It isn't just Russian gas that's dividing Europe over Ukraine

There are fundamental differences in the thinking and approaches adopted by the continent's three big powers

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Wolfgang Ischinger, one of the most eminent former German diplomats, recalled last week asking a Russian counterpart in the 1990s about Moscow’s relations with its neighbours. Even in the early post-Cold War period – when Russia was relatively weak on the global stage – the response was implacable. "What is wrong with having our neighbours fear us?," came the reply.

The encounter has resonance today as the crisis in Ukraine envelops diplomacy, with some in the West asking if Germany is one of those neighbours that retains an element of fear in its relations with Russia.

The three big European powers – France, Germany and the UK – have all taken distinct policy approaches to the events in Ukraine. It’s worth breaking down the reckoning in each capital and assessing the outsized role that geography is playing in the response.

Germany sees Russian President Vladimir Putin targeting a historic moment, partly because the departure of Angela Merkel as its longtime chancellor in December means the new Berlin leadership under Olaf Scholz is untested. It also sees that Mr Putin has been clear for decades that he regards any western assistance or military presence in countries such as Ukraine as an act of hostility.

Andre Haertel, the Eurasia associate for SWP-Berlin think tank, also points out that Russia desires superior economic relations with its neighbours and the EU association model marks it out as a competitor to Moscow on this front as well. And since Russia cannot compete on economic or cultural grounds with western Europe in this contest for control, it is reaches for its security policy tools to get its way.

The new German government, therefore, is willing to see if it can accommodate some of these security manoeuvres for the overall goal of maintaining economic ties, particularly gas imports from Russian state-owned producers. According to Mr Haertel, Mr Scholz's rhetoric is the same as Mrs Merkel’s but the policy is not.

The German thinking on the scenarios available to Mr Putin rest on three potential moves.

One line sees the build-up on the border with Ukraine, as well as war game exercises in Belarus, as a form of forced diplomacy to gain its demands from Nato and the US. By not giving itself a way out, Russia is, in fact, ensuring that there is a diplomatic process focused on accommodating its agenda. This thinking is obviously open-ended on the question of what the outcome of the crisis is, and it mitigates against a defensive response.

In the second scenario, it is not so much Ukraine that is the target as a permanent presence for Russian troops in Belarus. This would give the Kremlin a potential chokehold on Suwalki Gap, a strategically important land corridor between Poland and Lithuania, severing the Baltic states' connection to the rest of Nato. Since the Minsk regime has asked for Moscow’s assistance, the development could emerge as a fait accompli from the current crisis. The retaliatory measures drawn up for the Ukraine incursion could not be used in this Belarus situation.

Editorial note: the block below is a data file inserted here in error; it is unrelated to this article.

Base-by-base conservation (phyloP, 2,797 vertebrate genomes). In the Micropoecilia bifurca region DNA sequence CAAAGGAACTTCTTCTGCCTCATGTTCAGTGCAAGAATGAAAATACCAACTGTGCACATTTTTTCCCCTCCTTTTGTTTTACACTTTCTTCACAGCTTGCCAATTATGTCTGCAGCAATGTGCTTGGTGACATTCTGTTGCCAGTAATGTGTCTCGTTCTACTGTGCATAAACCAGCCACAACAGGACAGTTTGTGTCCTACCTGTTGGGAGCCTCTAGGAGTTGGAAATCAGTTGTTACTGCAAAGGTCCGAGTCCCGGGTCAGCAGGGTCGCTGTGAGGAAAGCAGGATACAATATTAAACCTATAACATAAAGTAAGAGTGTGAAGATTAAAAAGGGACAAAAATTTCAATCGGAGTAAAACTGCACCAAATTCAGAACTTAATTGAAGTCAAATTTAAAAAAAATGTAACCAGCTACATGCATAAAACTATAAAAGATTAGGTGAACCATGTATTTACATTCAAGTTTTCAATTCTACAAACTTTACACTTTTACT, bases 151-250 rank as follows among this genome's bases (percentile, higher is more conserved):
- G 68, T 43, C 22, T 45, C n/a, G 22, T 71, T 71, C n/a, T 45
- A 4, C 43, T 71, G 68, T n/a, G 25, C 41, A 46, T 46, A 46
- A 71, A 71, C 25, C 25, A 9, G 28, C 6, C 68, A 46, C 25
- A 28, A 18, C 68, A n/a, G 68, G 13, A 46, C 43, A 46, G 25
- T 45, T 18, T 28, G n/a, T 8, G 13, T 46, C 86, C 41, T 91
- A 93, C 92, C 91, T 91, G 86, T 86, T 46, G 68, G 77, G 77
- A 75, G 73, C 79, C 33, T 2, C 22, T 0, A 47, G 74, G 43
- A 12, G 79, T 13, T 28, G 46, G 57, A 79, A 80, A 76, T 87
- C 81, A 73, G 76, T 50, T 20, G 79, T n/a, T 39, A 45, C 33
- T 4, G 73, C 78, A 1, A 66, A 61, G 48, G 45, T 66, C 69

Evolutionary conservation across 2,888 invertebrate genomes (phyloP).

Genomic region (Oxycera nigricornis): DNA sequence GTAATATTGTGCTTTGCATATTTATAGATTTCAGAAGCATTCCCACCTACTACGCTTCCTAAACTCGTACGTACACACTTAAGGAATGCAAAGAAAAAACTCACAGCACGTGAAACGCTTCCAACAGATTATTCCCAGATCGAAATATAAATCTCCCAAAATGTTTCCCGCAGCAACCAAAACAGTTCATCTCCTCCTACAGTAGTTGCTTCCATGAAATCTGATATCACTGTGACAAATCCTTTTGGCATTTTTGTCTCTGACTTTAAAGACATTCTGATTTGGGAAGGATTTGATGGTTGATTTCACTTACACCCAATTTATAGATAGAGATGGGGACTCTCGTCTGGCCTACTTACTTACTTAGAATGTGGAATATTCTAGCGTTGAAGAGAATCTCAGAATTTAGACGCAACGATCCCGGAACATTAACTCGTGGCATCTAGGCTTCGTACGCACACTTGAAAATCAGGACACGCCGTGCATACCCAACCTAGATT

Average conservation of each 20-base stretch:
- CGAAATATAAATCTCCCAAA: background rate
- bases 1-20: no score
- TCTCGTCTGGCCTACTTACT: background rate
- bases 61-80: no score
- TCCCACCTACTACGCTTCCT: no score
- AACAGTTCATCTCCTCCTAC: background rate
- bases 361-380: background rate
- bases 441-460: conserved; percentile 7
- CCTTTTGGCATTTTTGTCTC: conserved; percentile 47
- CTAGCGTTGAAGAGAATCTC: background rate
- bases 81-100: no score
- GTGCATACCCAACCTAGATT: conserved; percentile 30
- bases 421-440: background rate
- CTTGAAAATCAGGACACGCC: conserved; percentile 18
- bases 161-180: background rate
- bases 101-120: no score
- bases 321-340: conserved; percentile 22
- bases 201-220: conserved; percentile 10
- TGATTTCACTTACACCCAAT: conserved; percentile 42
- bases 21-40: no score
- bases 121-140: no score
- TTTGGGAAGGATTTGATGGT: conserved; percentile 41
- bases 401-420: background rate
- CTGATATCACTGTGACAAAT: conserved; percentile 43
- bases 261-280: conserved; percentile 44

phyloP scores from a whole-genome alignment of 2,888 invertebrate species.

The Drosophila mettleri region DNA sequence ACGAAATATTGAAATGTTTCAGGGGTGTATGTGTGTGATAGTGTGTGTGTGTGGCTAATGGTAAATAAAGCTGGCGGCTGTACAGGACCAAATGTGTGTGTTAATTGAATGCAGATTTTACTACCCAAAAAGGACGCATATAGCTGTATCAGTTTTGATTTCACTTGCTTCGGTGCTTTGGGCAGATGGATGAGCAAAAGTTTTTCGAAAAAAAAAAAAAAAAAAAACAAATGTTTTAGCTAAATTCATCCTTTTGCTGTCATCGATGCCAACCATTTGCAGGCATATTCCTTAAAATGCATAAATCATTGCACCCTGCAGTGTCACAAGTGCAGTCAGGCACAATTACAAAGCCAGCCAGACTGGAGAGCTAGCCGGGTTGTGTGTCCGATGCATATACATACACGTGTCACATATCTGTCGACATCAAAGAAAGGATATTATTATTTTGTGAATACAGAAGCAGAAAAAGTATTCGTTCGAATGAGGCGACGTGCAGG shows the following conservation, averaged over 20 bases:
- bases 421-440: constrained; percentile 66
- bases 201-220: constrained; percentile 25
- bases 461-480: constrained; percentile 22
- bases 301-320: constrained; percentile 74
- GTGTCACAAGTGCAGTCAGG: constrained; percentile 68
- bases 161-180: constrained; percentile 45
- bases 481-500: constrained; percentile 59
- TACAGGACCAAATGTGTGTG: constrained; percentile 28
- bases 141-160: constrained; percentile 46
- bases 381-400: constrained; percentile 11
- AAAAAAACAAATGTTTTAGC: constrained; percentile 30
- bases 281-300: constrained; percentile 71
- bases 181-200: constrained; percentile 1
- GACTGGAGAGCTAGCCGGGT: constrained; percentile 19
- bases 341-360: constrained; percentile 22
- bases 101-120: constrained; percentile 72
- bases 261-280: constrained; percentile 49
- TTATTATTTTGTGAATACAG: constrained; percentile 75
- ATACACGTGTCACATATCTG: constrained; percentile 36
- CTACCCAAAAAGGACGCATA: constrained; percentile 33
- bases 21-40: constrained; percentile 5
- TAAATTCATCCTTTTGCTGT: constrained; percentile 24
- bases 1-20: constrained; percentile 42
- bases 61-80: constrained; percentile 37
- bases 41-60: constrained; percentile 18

Thirdly, that the build-up of battlegroups is designed to complete the annexation of parts of eastern Ukraine – where 600,000 people have already been granted Russian passports – entrenching the polarisation of Russia and the West.

Anything beyond these scenarios, such as a raid on Kiev or a takeover of the Black Sea coast of Ukraine, are seen as moves that would trigger a more serious schism with the West by Berlin.

In contrast, France spends almost no time dissecting scenarios of Russia reaction and counter response. President Emmanuel Macron has moved to capitalise on the crisis at the institutional level.

The French have sought to reinvigorate the 2015 ceasefire deal and Normandy format of talks that involve Russia, Ukraine, France and Germany. The objective of trying to find a route through the crisis is two-fold from the French point of view. First, as a pivot to show that Europe can act and build on its own initiatives. Paris wants to prove that Europe can be capable of dealing with a crisis like this by itself.

Gerald Araud, the former French ambassador to Washington, makes a second point. It's that the Russia-Ukraine confrontation may be a model for future crisis where power politics is unleashed. Mr Macron wants to present a more dynamic and forceful European approach not only now but far into the future.

Lawrence Freedman, the leading British strategist, notes that the UK has been playing a “pretty forward role” that has drawn praise not only from Ukraine but the northern European states as well. By directly transferring weapons to Ukraine, the UK has sought to shore up the concept of defensive alliances. It has prioritised the principle that borders must not be changed by force in the international order.

The government has shown that its Integrated Review of international policy is meaningful and that the Global Britain ambitions of the government can be delivered. After leaving Europe, Mr Freedman said the Ukraine crisis has presented the UK with a “pretty good test” that is coming through well.

Only one of the countries is acting as if their policy won’t work if it’s not aligned with the US. The problem for the other two, France and Germany, is that while the US interests may not be congruent with Europe’s in the future, even Russia recognises that it is the vital decider in this current showdown.

Published: January 31, 2022, 4:00 AM